A top strategist explains how stocks could sink more than 25% in a recession - and warns markets are underestimating a key risk 'that can change on a dime'
In an interview with Insider, SoFi's head of investment strategy gave her stock market outlook.
While 2023 won't be a repeat of 2008, a downturn could see stocks dive more than 25% from their January high, said Liz Young.
"I cannot imagine a world in which we raise the Fed funds rate 475 basis points and then trot off merrily into a new bull market."
The Federal Reserve's policy-tightening campaign has revealed significant risks in the banking system, and stocks could dive later this year if a recession sets in, according to SoFi's head of investment strategy, Liz Young.
Over the last year, the Fed has hiked interest rates by 1,700%, most recently making a 25-basis-point hike in March following the collapse of Silicon Valley Bank as well as a February inflation reading that cooled in line with expectations.
"I cannot imagine a world in which we raise the fed funds rate 475 basis points and then trot off merrily into a new bull market," Young told Insider.
Even before the bank turmoil hit, Young said she had anticipated some form of stress to show up in the economy, given the amount of liquidity that the had Fed drained and the increase in borrowing costs. The ensuing bank failures marked a symptom of the Fed's policy choices.
"I think we're in a situation right now where we plugged the hole that was discovered sufficiently for the near-term, in the sense that depositors were covered," Young said, adding that the contagion appears to have been contained. "I also am hard pressed to imagine a world where bank failures and corporate liquidity issues are good news."
A recession could crush stocks
In Young's view, tighter economic conditions this year could result in lower valuation multiples for stocks, an earnings contraction, and finally an economic contraction.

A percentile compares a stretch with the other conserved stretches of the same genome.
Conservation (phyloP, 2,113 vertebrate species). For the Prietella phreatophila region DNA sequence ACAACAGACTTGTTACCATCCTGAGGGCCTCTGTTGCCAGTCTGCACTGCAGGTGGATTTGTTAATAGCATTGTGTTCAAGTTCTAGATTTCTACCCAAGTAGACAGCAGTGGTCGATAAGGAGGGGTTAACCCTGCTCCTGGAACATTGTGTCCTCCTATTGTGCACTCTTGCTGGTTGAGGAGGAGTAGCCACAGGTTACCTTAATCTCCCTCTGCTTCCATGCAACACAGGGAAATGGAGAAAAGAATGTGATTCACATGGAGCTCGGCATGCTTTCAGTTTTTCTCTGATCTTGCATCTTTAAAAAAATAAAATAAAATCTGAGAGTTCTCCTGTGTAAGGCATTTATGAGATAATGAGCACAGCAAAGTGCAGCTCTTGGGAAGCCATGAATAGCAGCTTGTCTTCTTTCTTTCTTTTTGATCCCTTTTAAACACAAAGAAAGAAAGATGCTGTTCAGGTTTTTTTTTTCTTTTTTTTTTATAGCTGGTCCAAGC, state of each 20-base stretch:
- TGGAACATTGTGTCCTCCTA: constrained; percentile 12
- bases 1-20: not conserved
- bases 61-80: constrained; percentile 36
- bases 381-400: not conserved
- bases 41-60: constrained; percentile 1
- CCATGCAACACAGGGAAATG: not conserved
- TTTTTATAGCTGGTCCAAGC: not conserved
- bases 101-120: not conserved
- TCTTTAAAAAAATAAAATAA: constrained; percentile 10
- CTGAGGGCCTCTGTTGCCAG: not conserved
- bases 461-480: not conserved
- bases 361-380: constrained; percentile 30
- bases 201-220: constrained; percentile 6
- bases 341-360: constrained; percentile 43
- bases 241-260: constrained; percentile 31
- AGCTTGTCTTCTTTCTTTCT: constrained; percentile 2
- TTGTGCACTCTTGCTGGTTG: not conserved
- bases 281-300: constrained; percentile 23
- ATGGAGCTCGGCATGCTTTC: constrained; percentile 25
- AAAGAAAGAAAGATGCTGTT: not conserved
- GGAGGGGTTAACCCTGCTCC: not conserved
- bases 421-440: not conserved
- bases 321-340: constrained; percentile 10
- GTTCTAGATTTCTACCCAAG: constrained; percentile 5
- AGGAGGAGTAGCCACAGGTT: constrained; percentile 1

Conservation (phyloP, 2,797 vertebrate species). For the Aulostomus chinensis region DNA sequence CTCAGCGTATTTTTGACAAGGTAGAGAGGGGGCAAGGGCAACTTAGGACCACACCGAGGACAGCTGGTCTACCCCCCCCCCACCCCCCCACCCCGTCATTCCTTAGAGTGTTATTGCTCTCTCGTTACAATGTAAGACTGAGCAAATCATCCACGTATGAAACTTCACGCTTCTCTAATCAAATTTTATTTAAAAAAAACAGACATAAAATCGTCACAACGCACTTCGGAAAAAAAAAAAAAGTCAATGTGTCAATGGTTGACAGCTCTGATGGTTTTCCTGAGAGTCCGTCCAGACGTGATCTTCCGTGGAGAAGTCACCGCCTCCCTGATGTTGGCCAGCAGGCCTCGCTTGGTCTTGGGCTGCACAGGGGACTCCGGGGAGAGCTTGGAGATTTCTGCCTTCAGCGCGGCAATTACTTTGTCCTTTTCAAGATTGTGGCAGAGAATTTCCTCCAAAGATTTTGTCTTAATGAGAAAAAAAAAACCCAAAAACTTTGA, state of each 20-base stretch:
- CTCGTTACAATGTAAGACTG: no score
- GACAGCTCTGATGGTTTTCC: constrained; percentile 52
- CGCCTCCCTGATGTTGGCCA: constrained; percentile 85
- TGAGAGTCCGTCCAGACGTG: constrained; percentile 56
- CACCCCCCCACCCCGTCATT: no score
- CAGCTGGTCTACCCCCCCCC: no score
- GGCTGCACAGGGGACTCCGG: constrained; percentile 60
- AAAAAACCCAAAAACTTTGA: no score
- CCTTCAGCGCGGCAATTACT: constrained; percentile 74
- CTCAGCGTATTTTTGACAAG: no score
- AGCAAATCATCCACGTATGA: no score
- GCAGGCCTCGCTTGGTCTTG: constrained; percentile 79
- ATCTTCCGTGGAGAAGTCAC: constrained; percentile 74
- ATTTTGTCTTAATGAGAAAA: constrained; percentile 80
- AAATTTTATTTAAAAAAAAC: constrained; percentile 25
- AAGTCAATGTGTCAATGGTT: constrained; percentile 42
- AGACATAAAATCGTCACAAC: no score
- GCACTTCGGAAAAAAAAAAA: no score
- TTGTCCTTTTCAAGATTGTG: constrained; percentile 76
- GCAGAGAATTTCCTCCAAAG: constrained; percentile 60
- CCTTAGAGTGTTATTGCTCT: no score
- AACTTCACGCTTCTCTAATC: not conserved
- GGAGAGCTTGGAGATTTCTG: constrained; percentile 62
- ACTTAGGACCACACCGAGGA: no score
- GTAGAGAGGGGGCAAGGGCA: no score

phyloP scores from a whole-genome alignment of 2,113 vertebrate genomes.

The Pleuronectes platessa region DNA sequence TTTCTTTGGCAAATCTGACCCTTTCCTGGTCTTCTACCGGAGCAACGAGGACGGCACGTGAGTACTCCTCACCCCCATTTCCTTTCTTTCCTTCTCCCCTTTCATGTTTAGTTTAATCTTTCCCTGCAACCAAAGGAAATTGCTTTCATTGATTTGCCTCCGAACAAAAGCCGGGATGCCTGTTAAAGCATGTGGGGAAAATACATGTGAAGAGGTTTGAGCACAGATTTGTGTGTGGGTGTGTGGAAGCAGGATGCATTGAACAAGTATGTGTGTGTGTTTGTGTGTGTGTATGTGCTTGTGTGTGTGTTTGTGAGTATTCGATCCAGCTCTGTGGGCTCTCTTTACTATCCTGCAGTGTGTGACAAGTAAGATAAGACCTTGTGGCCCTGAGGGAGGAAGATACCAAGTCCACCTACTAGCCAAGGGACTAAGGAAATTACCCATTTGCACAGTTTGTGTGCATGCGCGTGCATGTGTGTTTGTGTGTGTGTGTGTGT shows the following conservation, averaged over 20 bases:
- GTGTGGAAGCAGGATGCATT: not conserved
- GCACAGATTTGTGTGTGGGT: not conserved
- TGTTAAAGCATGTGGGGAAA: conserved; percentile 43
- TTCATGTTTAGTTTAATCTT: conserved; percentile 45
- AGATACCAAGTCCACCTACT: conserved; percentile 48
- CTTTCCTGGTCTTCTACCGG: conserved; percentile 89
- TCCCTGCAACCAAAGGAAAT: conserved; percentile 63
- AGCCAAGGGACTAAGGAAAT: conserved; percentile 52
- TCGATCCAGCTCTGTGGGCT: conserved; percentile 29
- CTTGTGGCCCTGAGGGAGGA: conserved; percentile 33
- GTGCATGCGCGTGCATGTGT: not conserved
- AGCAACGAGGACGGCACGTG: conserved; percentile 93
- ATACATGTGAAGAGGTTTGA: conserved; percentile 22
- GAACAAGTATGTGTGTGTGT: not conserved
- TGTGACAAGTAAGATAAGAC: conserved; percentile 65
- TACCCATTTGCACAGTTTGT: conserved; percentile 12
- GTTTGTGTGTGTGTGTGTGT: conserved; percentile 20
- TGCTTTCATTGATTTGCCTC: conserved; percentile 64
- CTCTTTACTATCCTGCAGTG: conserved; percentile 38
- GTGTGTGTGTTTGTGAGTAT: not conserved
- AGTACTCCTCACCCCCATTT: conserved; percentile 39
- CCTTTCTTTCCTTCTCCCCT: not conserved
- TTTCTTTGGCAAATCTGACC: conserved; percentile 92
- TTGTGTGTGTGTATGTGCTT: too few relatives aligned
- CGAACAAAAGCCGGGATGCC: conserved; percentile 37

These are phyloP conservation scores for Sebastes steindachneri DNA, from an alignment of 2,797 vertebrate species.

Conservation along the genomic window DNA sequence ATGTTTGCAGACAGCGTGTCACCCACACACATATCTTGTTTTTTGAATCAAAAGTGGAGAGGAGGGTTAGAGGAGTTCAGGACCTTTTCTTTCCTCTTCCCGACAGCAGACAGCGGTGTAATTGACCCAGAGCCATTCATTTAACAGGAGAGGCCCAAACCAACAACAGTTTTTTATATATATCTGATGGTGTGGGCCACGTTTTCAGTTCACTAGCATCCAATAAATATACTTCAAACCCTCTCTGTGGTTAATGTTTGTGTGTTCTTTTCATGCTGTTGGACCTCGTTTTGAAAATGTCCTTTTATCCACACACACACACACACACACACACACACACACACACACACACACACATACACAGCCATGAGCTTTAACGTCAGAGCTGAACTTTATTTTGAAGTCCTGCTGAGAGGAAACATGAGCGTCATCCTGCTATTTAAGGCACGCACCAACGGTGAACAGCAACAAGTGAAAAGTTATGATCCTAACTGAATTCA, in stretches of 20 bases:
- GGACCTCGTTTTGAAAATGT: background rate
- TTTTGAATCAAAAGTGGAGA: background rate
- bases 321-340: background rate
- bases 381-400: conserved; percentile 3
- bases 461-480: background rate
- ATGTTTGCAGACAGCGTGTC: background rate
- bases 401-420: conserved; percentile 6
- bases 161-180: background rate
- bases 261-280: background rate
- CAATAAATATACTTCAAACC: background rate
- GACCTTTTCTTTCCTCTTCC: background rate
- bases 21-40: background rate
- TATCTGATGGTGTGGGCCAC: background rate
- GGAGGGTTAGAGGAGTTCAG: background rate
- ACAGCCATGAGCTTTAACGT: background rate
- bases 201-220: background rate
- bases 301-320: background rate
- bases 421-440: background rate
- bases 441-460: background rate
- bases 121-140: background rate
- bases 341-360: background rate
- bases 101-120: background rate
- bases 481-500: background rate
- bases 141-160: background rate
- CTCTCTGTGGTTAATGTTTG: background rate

Typically, if a recession is confirmed, the market falls more than 30%. Last year, the S&P 500 fell roughly 25% from peak to trough, which signaled a bear market but not quite recession territory, the strategist explained.
Meanwhile, Young pointed out, during the Great Financial Crisis 15 years ago, stocks plunged 58% from peak to trough.
"I do not think that this is a repeat of the financial crisis," Young said. "However, I would expect that it would get beyond 25% [lower from this cycle's high reached in January]."
Before the spate of bank failures, a strong labor market and cooling inflation had bolstered Americans' confidence in the economy, Young said. But March's snags rattled that optimism.
"I think confidence is something that's a risk and is underappreciated by the stock market right now," she said. "Frankly, because consumer confidence is something that can change on a dime and consumers can change the way they spend money on a dime, whereas there's a mismatch then between what consumers can change and how quickly companies can respond."
Companies, for example, stock shelves with items to sell to consumers and that essentially forecasts an economic outlook as far as a year ahead of time.
But consumers could change their mind with buying habits on a daily or weekly basis — meaning corporations could get caught with the wrong inventory or too much inventory.
"That's one of the bigger risks which would manifest itself in corporate earnings," Young said. "And I do think that corporate earnings estimates are still too high for 2023."
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